Nursing in the Cave (no pictures)

A 12-hour hospital shift can be an infinitely fertile experience for a student of humanity.

Take the alcoholic patient who ends up in the hospital after 2 hours in rehab because her liver is failing. Her shame and fear fill the room like a cold wind, her jaundiced eyes plead for understanding as her shrunken arms and swollen belly announce the years of self-destruction that she has yet fully to acknowledge. Alone with her nurse, she swings between heartbreaking bravado and unnerving stillness. When family members come to visit she lapses into tears, or shouting, or melodramatic embraces. This is a soul in chaos, body and mind at war, paralyzed between exhausted denial and intolerable hope. No one can fix this; it’s an existential struggle in which the outcome depends not on strength or intelligence but on whether the suffering creature in the trap will find the door in time, providing that it ever becomes clear where creature ends and trap begins

Medically the patient is stable; she’ll go back to rehab today. The nurse is only waiting for confirmation that her bed is still available. The phone rings, and the plan changes; the rehab facility can’t accept the patient back into their program until she is re-assessed by their nurse as a viable candidate, and their nurse won’t be available until tomorrow to perform the assessment. The doctor postpones the discharge, and the patient is informed that she’ll have to spend another night in the hospital before beginning her program.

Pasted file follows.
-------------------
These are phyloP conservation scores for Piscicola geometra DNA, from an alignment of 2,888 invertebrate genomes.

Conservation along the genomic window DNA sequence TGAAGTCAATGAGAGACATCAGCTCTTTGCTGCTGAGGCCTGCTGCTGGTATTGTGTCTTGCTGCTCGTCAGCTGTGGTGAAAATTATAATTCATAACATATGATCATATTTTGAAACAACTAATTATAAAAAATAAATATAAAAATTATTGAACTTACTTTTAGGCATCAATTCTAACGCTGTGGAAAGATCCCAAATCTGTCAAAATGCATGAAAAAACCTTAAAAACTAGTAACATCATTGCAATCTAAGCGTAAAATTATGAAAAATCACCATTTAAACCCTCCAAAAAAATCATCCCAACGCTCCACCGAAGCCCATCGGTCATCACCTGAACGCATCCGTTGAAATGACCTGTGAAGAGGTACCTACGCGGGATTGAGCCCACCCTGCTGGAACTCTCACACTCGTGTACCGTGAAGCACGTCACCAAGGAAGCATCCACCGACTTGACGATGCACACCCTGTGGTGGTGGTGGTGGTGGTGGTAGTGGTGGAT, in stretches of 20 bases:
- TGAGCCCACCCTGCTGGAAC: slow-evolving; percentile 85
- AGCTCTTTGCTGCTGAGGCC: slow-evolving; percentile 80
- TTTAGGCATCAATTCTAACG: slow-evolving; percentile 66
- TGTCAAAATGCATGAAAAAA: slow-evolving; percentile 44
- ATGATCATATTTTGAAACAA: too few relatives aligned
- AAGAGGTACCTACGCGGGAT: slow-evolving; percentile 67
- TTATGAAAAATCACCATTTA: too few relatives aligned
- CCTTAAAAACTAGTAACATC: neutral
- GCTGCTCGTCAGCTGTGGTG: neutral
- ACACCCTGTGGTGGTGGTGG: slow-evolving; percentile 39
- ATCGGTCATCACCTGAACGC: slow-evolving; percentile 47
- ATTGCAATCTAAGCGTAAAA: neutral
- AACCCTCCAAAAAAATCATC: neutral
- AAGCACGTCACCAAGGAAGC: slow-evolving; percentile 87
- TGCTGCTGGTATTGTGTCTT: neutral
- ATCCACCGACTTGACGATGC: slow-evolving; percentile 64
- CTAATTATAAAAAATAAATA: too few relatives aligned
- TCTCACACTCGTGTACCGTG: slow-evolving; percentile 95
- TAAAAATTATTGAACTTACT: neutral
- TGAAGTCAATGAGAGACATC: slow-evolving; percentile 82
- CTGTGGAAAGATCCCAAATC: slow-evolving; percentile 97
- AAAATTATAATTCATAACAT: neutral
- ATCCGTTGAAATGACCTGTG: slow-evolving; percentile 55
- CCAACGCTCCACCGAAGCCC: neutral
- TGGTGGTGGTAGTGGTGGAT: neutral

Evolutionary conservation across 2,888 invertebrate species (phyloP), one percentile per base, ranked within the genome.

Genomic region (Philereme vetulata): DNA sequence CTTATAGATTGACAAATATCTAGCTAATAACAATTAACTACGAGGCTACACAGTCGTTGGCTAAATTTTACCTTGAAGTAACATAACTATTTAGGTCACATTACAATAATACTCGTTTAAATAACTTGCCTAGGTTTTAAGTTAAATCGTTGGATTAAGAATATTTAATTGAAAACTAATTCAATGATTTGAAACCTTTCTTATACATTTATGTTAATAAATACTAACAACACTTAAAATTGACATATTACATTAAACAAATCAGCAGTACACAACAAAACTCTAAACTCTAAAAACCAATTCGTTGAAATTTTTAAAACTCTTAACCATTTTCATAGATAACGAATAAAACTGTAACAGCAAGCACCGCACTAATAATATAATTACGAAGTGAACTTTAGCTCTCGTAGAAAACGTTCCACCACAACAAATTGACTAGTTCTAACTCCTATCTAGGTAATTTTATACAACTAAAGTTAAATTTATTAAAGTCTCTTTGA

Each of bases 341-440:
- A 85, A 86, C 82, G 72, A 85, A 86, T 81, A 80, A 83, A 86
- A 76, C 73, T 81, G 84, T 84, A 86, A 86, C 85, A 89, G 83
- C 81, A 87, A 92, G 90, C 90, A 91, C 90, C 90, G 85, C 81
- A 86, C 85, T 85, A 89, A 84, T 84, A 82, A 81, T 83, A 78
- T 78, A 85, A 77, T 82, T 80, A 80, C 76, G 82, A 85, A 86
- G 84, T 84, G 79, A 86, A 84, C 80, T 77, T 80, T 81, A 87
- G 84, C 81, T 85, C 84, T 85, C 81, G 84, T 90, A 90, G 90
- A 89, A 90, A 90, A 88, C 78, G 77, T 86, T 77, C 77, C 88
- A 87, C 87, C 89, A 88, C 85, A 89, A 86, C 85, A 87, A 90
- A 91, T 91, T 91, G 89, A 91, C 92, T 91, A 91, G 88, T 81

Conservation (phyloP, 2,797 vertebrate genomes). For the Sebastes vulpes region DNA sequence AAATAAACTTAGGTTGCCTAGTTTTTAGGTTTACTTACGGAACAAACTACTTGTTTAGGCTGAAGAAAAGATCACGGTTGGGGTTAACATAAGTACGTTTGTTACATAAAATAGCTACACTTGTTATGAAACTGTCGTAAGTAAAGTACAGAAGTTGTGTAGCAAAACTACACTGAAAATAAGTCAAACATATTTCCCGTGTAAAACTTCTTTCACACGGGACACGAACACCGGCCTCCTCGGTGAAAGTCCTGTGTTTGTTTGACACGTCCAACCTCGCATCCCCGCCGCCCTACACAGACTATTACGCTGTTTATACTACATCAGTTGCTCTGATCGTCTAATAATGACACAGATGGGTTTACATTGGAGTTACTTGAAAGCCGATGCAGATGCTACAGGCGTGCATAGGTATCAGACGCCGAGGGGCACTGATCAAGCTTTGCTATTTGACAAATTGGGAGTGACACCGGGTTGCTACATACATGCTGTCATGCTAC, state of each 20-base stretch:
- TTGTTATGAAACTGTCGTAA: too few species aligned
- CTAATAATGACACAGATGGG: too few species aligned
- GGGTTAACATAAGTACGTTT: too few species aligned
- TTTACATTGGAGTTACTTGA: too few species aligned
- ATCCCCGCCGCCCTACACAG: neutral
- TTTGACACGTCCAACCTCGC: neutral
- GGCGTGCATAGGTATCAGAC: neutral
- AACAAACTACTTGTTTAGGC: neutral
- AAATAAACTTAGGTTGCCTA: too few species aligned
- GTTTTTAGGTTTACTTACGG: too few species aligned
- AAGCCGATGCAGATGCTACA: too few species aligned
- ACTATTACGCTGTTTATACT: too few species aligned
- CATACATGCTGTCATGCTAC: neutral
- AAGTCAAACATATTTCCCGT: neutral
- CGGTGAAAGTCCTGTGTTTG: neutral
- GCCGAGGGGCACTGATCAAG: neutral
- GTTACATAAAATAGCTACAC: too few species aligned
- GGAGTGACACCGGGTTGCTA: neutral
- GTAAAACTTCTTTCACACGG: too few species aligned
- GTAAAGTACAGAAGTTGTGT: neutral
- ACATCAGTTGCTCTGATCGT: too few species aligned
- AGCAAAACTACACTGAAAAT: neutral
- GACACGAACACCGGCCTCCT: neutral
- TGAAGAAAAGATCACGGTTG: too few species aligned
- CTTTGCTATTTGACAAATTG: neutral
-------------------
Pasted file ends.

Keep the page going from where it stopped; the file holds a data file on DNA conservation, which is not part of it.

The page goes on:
This change of plan is too much for her. She’s already dressed, has called her family to pick her up, can’t bear the thought of another minute where she is. She springs to her feet, weeps, curses the hospital, the rehab staff and the moment of weakness in which she reached out for help. She threatens to leave and go to a bar. Her diatribe ricochets from how the rehab facility has betrayed her to how the hospital is trying to dissuade her from recovery. Her emotional pain is so real and so immediate that her body responds as if it were physical: grimacing, rocking back and forth, punching at the air.

This is where it really helps if the nurse has read Plato and can conjure up the mental picture of men cowering from shadows on the wall of a cave. Or the Bible, where Jesus himself believed that his own Father, the Almighty, had forsaken him. Or Shakespeare, where Lear is driven mad by his own despair and self-loathing. Because this patient, on this day, in this hour, is all of these, the paradigm of a person trapped by who she is, a tragic hero.

It is to that tragic hero that the nurse reaches out her hands. It is to the infinite sorrow that accompanies our capacity for joy, the darkness which swallows some of us up despite every advantage, every natural gift, every opportunity for happiness. And when the nurse reaches out in that spirit, when she is present to and humbled and awed by the magnitude of what stands before her, the patient reaches back and the connection is made.

Then the emotional spiral decelerates and the way to peace re-opens. The nurse can hold a hand, offer a tissue, speak the words of courage and empowerment that we are trained to speak. It doesn’t always work. There are abysses of misery that are too deep for any mind to encompass. But it worked today.